As Mental Health Awareness Month wraps up, we take a look at how the pandemic and its ensuing lockdown affected creatives from the MENA Region. With the invaluable help of UAE-based clinical psychologist Dr. Saliha Afridi, we came up with a short mental health questionnaire and sent the questions to five MENA creatives: Lebanese fashion designers Racil Chalhoub, Amine Jreissati and Roni Helou, Qatari entrepreneur and creative strategist Fahad Al Obaidly and FTA’s own Lebanese creative director Mélanie Dagher. Here are their candid replies and insights.
Q In general, how has the pandemic affected you and your work?
Amine Jreissati The pandemic had a positive effect on me and my work. Not at first though. At first it was difficult to figure out a way for me to a see a silver lining. Confusion, fear and the unknown were predominant. But then being forced to dedicate time to myself and to my thoughts and putting everything back into perspective made me realize what’s a priority and what’s not.
Fahad Al Obaidly The pandemic forced me and other creatives to reset and pause our traditional model of operating our business. I paused my fashion business, and I worked with my team to think creatively about using my skills to turn what I learned over the last eight years within the fashion industry into online classes or virtual workshops.
Mélanie Dagher It was a constant rollercoaster of projects being canceled or postponed. I had a huge project in LA with Gucci in 2020 that I never got to do because of COVID. It was an interesting shift in my daily work, questioning everything, but also being challenged creatively to think differently and come up with ideas and concepts that could be done within the safety measures.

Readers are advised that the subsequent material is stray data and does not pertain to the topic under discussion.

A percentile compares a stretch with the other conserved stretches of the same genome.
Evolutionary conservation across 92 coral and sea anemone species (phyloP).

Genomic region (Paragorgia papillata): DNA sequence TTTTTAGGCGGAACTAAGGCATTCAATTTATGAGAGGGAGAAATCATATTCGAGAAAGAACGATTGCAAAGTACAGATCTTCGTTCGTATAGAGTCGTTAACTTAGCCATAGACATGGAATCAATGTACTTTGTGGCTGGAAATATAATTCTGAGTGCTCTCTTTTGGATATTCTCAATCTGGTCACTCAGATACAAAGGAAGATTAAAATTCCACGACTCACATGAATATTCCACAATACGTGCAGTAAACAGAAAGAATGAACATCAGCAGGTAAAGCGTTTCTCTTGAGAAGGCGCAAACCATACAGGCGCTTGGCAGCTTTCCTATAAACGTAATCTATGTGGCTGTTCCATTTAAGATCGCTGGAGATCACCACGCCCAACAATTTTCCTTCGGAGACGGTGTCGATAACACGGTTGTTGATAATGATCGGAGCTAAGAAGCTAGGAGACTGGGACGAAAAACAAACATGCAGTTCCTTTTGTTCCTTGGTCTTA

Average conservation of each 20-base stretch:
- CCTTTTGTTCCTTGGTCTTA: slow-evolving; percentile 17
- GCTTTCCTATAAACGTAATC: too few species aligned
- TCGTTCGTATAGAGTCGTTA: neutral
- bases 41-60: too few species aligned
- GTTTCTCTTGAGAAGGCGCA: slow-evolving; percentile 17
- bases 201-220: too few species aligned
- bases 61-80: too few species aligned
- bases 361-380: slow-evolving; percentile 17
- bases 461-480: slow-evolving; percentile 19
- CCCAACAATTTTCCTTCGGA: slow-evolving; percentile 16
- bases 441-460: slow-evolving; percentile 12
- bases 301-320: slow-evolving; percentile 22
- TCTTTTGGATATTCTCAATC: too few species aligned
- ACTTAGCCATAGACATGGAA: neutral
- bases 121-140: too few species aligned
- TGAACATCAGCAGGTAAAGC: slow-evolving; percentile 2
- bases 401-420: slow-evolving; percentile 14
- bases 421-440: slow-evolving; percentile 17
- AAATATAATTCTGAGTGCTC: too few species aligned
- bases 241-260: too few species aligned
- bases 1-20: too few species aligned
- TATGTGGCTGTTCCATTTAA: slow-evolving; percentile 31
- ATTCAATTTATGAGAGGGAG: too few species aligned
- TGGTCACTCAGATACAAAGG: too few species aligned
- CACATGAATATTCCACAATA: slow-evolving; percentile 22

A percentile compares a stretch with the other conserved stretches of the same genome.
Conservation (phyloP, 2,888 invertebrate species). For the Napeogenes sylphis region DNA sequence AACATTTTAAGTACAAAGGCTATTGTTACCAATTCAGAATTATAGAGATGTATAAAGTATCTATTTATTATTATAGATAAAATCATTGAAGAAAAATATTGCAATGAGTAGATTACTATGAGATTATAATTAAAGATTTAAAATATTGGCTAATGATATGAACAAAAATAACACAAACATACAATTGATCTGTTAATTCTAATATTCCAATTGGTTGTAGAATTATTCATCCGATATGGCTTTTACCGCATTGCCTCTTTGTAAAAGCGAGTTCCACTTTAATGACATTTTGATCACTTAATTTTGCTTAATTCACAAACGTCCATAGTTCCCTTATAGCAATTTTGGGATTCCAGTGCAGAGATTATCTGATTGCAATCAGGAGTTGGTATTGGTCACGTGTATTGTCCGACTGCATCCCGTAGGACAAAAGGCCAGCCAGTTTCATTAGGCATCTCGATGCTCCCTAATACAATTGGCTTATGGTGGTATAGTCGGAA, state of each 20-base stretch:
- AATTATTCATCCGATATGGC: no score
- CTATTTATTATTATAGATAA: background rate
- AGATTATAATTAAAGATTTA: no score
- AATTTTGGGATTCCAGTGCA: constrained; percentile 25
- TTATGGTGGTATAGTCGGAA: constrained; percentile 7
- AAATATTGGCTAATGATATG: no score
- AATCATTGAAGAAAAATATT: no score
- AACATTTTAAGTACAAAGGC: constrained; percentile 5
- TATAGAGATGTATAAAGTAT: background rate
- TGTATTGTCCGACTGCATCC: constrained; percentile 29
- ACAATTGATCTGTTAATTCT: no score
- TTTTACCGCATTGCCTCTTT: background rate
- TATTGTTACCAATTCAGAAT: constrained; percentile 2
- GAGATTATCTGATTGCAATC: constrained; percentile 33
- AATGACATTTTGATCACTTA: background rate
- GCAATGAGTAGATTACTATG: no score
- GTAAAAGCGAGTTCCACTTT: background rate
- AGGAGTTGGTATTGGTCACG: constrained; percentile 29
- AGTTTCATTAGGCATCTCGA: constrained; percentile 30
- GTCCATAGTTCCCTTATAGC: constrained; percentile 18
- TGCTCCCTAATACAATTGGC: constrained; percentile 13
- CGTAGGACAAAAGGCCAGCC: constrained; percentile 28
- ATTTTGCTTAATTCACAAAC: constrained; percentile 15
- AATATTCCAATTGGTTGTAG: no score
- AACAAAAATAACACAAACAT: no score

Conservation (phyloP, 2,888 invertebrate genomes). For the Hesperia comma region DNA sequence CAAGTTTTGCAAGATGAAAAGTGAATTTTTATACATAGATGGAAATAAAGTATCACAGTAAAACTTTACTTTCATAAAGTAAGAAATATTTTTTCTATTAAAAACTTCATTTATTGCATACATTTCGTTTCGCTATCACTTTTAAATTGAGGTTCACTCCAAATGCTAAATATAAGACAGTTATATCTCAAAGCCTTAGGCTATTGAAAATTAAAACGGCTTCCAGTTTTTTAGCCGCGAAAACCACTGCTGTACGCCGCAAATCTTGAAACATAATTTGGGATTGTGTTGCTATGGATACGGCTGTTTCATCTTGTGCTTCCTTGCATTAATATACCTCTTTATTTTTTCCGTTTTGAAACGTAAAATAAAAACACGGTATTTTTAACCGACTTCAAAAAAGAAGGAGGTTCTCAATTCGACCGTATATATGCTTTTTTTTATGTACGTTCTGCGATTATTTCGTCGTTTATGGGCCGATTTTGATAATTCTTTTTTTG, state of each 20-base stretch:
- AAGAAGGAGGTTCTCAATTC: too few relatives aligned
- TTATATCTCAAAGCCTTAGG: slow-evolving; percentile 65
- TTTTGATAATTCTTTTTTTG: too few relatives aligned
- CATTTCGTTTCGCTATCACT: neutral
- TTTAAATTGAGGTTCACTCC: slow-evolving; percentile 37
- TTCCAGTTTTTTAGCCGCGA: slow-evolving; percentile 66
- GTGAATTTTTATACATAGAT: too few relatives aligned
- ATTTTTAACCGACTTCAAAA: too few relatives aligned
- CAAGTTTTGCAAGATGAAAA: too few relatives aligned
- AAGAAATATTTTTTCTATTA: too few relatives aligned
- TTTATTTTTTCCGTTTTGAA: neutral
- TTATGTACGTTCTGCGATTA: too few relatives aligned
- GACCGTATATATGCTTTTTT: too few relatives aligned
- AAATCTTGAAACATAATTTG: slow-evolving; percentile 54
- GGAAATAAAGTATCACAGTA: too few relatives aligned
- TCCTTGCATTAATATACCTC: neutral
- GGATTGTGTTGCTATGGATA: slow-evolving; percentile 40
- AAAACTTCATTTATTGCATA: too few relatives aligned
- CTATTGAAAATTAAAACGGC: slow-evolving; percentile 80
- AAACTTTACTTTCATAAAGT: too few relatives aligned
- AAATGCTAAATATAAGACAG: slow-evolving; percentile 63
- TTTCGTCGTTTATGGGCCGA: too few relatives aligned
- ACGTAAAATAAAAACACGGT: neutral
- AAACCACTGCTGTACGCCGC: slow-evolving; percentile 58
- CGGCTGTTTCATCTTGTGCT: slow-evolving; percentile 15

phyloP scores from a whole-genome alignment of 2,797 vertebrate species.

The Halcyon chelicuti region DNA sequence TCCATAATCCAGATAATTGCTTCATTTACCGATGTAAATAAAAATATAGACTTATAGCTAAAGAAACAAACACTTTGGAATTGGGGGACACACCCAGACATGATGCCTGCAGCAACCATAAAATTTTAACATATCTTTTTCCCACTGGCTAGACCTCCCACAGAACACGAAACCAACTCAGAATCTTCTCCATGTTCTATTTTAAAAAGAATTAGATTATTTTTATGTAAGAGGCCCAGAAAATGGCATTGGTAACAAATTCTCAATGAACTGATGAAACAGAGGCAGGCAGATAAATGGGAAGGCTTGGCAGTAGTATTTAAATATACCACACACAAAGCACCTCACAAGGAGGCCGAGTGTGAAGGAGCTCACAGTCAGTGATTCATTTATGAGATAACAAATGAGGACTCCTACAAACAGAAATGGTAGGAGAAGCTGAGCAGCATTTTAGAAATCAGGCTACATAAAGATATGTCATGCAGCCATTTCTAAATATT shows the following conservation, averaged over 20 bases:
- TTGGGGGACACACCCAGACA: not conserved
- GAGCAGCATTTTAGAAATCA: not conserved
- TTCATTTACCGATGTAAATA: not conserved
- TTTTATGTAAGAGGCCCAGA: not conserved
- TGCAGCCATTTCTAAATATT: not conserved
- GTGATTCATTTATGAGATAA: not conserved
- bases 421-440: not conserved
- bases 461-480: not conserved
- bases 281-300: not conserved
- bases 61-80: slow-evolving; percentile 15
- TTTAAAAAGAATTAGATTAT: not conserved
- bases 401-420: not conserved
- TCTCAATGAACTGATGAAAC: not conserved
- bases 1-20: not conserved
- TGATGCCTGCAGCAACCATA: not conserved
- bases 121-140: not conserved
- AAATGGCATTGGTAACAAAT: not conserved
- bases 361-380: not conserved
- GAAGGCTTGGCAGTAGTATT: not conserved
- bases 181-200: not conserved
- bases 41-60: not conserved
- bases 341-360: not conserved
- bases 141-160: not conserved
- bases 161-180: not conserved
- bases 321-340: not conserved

Racil Chalhoub The pandemic was a very challenging time for me, as I am sure it was for many people. I sometimes don’t realize the magnitude of the effect it has had on different aspects of my life, both good and bad. When things started, I went into “warrior mode” – thinking I have a business to keep alive, employees to take care of and I will do whatever it takes to do so. On a personal level, I only realized how badly the lockdown affected me much later. I am still coming to terms with some of the personal outcome of it all.
Roni Helou Right before the expansion of the virus, we had finished setting up our showroom/atelier, which was going to be a space for us to hold events in, for people to come see us work and for clients to book appointments. For the first several months, this plan was paused given that lockdowns were restricting everybody’s movements. This weighed heavily on the team and myself, as we invested a lot of love and energy into establishing the space. But as time went on, we realized that the pandemic was giving us an opportunity to introspect, to rethink and to adopt a slower pace.
Q What are some of the challenges you faced? Were you able to cope with the challenges? If yes, what did you do to cope?
AJ On a personal level, being a people person, I found it hard to find myself disconnected and not having human interaction. But it is in our nature to adapt and cope with what life gives us. And meditation helped a lot.
FAO When the lockdown happened, we struggled for the first three months to shift everything online. We came up with a strategy for engaging with our audience. We used Instagram to be part of our clients’ lives by curating games and activities to keep them busy and active at home.